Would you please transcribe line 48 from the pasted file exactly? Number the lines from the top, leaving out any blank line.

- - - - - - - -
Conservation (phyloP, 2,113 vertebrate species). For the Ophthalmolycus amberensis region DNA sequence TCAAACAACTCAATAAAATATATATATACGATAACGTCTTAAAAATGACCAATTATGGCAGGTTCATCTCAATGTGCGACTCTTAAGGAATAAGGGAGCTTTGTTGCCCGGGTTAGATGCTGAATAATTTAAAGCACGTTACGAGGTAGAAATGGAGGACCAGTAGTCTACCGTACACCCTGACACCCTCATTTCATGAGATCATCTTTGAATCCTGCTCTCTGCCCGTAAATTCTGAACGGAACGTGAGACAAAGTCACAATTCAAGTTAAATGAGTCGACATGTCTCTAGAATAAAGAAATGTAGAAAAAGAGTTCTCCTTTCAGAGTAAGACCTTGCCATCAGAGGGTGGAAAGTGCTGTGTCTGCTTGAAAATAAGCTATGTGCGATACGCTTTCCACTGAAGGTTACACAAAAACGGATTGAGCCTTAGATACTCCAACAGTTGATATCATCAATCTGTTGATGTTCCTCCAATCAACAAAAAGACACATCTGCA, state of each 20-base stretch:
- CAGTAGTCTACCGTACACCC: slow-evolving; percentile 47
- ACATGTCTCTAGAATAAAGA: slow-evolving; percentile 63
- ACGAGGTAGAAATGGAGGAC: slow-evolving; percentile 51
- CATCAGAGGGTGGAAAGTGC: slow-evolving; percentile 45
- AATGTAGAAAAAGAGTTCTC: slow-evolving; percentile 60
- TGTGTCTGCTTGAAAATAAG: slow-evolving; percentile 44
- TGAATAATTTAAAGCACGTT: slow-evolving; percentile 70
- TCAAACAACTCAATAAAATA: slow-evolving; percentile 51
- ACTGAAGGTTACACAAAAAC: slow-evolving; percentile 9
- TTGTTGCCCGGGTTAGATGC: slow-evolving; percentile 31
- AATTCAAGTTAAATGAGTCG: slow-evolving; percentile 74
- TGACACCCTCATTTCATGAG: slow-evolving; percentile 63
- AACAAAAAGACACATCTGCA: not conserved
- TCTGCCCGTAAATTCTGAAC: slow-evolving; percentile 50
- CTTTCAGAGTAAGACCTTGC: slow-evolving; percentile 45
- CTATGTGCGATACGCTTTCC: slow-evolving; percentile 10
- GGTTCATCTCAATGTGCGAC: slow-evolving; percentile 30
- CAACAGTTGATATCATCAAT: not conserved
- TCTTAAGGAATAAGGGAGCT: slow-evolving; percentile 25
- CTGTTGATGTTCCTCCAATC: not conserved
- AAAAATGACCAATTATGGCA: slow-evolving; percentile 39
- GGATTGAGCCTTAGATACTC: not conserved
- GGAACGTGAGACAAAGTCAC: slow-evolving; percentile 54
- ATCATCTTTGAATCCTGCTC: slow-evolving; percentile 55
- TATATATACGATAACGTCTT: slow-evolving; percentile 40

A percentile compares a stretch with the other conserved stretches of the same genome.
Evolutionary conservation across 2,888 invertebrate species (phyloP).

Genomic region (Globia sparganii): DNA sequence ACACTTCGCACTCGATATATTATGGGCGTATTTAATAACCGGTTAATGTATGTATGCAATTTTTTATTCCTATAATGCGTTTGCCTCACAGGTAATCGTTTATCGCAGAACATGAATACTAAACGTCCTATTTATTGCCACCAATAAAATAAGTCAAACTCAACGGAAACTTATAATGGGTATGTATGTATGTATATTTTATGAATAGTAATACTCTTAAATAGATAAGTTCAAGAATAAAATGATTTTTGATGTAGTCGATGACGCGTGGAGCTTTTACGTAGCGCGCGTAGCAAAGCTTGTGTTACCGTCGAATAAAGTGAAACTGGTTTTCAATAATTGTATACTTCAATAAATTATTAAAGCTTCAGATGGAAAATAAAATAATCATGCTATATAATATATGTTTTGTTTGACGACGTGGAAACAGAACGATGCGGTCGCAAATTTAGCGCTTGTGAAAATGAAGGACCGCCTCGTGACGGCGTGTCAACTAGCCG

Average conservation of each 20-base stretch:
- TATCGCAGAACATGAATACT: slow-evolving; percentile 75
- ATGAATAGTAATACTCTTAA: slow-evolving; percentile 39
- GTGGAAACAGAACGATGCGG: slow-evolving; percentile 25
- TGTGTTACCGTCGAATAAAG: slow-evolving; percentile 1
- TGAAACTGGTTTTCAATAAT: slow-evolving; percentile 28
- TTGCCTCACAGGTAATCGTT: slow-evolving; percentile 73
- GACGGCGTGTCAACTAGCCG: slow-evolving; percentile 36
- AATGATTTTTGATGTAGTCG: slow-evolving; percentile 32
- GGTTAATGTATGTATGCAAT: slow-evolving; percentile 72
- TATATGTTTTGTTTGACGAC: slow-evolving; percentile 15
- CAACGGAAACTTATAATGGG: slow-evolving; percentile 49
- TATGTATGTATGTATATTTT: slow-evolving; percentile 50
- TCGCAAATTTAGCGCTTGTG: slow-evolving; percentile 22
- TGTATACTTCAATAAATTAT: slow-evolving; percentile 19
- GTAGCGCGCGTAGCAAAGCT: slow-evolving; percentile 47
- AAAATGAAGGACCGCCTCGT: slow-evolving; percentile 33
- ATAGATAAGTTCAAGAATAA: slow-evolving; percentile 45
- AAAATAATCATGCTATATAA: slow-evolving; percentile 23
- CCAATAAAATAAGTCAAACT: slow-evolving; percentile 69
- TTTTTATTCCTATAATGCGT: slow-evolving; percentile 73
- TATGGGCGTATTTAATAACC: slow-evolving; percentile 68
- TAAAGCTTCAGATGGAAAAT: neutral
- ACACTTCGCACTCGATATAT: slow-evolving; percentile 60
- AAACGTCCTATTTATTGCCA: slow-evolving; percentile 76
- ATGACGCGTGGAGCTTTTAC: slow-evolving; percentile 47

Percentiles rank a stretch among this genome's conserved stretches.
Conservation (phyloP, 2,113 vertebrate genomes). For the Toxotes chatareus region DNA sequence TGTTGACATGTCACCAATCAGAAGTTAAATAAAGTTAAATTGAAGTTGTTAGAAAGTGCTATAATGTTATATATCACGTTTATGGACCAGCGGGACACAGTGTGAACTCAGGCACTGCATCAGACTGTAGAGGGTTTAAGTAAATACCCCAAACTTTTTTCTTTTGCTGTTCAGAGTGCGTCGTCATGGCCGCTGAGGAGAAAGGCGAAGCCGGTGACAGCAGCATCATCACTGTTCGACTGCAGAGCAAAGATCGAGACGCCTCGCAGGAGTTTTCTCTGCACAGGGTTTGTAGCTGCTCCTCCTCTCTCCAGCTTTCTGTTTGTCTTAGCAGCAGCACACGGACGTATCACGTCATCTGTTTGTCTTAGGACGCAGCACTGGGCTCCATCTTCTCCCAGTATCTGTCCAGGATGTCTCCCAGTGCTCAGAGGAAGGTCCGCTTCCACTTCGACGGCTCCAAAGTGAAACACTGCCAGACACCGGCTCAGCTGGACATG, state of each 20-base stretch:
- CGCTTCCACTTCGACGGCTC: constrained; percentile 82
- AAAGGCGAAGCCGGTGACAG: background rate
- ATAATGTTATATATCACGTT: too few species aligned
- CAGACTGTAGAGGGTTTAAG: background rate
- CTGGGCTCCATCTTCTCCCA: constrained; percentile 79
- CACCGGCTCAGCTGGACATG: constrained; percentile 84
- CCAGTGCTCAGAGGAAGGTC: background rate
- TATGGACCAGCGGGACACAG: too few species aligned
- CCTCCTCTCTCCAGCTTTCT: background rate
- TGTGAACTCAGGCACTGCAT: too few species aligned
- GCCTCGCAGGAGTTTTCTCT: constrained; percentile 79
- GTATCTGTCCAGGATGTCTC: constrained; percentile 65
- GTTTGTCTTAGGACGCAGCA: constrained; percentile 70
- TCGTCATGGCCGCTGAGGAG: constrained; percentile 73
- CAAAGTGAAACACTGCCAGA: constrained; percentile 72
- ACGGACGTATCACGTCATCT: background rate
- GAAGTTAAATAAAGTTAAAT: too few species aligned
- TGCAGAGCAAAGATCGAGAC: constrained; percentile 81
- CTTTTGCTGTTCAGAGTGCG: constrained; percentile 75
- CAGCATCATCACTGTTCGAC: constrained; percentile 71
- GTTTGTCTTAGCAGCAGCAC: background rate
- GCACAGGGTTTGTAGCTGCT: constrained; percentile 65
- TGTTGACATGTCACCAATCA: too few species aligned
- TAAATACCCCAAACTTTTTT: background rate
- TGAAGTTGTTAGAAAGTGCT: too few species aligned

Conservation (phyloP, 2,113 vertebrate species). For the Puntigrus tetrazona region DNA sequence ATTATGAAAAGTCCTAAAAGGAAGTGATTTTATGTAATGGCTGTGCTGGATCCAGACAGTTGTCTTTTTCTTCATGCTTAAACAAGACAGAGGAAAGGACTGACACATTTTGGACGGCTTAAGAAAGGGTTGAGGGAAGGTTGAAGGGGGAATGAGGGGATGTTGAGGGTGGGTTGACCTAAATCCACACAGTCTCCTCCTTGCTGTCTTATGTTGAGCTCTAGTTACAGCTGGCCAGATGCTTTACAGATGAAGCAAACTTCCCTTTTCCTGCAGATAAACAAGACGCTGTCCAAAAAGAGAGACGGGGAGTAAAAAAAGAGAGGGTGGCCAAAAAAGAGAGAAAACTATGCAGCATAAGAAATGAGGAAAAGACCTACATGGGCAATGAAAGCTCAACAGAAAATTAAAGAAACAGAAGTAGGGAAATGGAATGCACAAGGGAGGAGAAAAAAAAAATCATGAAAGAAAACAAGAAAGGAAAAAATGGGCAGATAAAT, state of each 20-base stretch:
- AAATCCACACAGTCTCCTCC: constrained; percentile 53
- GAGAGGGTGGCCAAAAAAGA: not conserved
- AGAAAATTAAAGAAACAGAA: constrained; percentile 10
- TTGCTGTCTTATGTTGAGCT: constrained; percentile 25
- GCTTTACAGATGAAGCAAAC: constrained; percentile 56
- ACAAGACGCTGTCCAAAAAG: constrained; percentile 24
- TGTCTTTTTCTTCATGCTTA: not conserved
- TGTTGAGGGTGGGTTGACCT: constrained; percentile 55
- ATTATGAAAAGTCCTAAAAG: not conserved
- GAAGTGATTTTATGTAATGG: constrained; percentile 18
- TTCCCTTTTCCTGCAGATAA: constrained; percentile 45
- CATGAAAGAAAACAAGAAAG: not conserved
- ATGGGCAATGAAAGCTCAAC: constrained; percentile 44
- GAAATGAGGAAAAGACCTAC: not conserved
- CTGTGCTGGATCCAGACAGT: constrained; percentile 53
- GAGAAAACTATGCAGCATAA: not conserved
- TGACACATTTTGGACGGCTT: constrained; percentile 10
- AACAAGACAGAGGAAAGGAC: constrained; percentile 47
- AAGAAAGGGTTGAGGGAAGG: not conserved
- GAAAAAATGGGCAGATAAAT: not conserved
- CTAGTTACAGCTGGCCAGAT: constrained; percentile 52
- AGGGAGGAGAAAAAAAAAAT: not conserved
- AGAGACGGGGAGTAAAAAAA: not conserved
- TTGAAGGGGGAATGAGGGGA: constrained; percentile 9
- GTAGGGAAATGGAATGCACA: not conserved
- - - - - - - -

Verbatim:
- AAAATAATCATGCTATATAA: slow-evolving; percentile 23